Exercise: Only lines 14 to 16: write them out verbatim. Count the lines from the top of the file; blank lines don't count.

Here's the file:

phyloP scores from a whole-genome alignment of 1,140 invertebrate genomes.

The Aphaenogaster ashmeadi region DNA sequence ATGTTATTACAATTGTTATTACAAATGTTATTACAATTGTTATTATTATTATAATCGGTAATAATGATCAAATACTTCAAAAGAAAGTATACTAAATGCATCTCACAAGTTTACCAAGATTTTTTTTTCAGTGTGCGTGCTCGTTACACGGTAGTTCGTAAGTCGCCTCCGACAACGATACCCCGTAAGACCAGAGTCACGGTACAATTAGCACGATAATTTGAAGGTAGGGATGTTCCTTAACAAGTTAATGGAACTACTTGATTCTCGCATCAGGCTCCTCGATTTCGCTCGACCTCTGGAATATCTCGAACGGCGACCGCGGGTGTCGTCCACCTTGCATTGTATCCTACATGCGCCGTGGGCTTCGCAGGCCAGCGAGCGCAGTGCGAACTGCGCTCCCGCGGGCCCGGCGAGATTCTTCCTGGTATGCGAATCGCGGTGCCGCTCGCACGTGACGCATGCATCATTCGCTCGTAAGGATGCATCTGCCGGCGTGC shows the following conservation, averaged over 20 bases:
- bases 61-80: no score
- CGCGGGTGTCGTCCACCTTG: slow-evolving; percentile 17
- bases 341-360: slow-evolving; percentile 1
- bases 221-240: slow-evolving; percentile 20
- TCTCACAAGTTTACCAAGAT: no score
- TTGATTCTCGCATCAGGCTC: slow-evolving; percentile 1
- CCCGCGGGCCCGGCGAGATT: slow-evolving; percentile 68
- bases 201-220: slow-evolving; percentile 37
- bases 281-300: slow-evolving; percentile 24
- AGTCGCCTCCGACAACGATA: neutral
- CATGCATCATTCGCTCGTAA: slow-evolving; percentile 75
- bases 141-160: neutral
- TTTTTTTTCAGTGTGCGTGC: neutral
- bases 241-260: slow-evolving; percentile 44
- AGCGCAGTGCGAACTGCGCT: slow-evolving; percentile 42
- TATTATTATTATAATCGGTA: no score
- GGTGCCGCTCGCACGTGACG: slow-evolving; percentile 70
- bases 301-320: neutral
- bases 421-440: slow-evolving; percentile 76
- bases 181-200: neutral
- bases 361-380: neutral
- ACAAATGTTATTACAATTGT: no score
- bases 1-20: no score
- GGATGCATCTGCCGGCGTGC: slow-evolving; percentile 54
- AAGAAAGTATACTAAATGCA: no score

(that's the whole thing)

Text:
- bases 141-160: neutral
- TTTTTTTTCAGTGTGCGTGC: neutral
- bases 241-260: slow-evolving; percentile 44